(I opted not to post a picture of the Kardashians lest it cause a brother to stumble or me to get sued)
Jesus says of the scribes in and around Jerusalem, “Beware of the scribes, who like to walk around in long robes, and love greetings in the marketplaces and the best seats in the synagogues and the places of honor at feasts, who devour widows’ houses and for a pretense make long prayers. They will receive the greater condemnation.” Whether you sided with East Coast or West Coast Christianity on the last blog, the issue Jesus is bringing to bear here in Luke 20 is one that everyone seasoned in church has witnessed, and perhaps to some level, of which we’ve all been guilty.
Let’s break it down for cursory understanding:
- Scribes: in the New Testament they were grouped in with religious leaders and would have done things like study the law, teach the law, perhaps settle some disputes in accordance with their interpretation of the law (Mosaic Law that is). But modern day, it almost sounds like they were religious socialites. The Kardashians of the synagogues and town squares. Let’s look at how they behaved.
- Walk around in long robes: so they dress nicely, maybe even a bit extravagantly. Very often I’ll hear talk that we don’t dress to impress at church but we DO want to wear our very best for God. But it seems with the scribes that their very best on the outside had nothing to do with the inside. And I can’t help but wonder if some of those who put up such a fight with what we wear to church aren’t dressing to impress other people, or something along those lines.
- Love greetings in the marketplaces: they loved to be seen, and they liked to stand out in a crowd. Ever get the feeling that certain people at church wouldn’t be there unless other certain people were there to acknowledge their presence? I’ll admit that I’ve been guilty of wanting to be seen, whether it be wearing my best new outfit or talking to someone important–even being seen walking into the sacred “green room” before or after service.
- Best seats in the synagogues: right side, 2nd or 3rd row…I notice preachers look that way and will see me. The scribes took the best seats–whether that means where they’d be seen or where they can see I’m not sure. But I notice certain people tend to sit up front week after week and appear to be visibly upset if their seats are taken.
- Places of honor at feasts: head of the table or at least close to whomever is hosting the feast (religious meals). Maybe this is Sunday night dinner or Wednesday night supper at the fellowship hall. But it doesn’t have to be limited to the church or to meals. Neither does the best seat in the synagogue. The principle spreads more broadly: do you have to be in a place of honor or visibility? Would you be happy and joyful and worshipful in the back corner and if nobody ‘important’ knew you’d made it to church that week?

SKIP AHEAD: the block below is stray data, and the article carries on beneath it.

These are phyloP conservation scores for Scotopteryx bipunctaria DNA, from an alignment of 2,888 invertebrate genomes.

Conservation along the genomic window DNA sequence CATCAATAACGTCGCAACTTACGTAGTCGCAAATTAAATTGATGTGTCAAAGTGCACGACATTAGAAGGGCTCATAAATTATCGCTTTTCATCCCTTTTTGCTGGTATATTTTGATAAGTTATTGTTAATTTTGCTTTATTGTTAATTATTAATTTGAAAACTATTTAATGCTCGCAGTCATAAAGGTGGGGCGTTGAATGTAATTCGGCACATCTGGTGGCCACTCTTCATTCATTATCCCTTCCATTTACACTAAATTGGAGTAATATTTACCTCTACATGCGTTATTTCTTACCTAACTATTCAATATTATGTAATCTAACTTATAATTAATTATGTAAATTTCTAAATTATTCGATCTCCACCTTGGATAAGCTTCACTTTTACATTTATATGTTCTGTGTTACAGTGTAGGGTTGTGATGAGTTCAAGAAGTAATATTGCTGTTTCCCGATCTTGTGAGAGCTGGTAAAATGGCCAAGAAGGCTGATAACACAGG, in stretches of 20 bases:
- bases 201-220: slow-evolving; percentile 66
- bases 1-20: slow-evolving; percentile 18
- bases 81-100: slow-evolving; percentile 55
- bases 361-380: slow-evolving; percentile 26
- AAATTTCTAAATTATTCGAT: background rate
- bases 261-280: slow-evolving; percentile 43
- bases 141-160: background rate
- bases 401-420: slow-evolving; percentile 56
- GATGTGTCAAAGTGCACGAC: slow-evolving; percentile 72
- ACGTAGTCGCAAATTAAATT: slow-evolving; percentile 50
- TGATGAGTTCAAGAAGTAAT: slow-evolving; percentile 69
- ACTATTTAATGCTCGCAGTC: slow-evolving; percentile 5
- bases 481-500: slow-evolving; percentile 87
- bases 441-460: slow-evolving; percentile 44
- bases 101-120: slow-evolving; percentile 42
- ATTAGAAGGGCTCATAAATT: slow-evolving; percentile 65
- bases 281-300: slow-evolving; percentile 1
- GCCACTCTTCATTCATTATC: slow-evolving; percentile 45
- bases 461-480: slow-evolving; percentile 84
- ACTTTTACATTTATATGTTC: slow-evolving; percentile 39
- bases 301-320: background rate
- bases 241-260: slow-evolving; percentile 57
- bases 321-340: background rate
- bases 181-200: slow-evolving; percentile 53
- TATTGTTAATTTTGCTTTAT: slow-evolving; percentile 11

- Devour widows’ houses: the scribes did all these outward, visible acts, but all the time ignored those most often ignored by society. Widows, orphans, homeless, oppressed, sick, imprisoned…they don’t add to my mystique or my resume, so what good are they? This one probably doesn’t happen today (read with thick sarcasm).
- Make long prayers out of pretense: they loved to be heard. I can’t help but think of the scene from Meet the Parents when Greg Focker prays for the meal. Classic. But long prayers are often a mask for lack of prayer in private. I’ve heard few people pray for a long time where I’ve thought, “This person spends a lot of time in the presence of God in private.” In fact, the most penetrating prayers I’ve ever heard have been short but filled to the brim with meaning. My undergrad New Testament professor Lee Magness is the best example of this I can think of. What I would give to have all of those prayers from class written down.
These scribes (which I’m reading as church socialites) will receive the greater condemnation. The most immediate application of this passage would be in regards to religious scholars, of which many are guilty of the above. But more broadly, church socialites fill pews or cushy seats week after week, lest they not be seen in their new outfit or be thought less of by others. We’ve all been guilty of one or more of these on occasions, but I hope Jesus’ caution makes us all pause and ask the right questions of ourselves, our motives, and our hearts.
God be with us.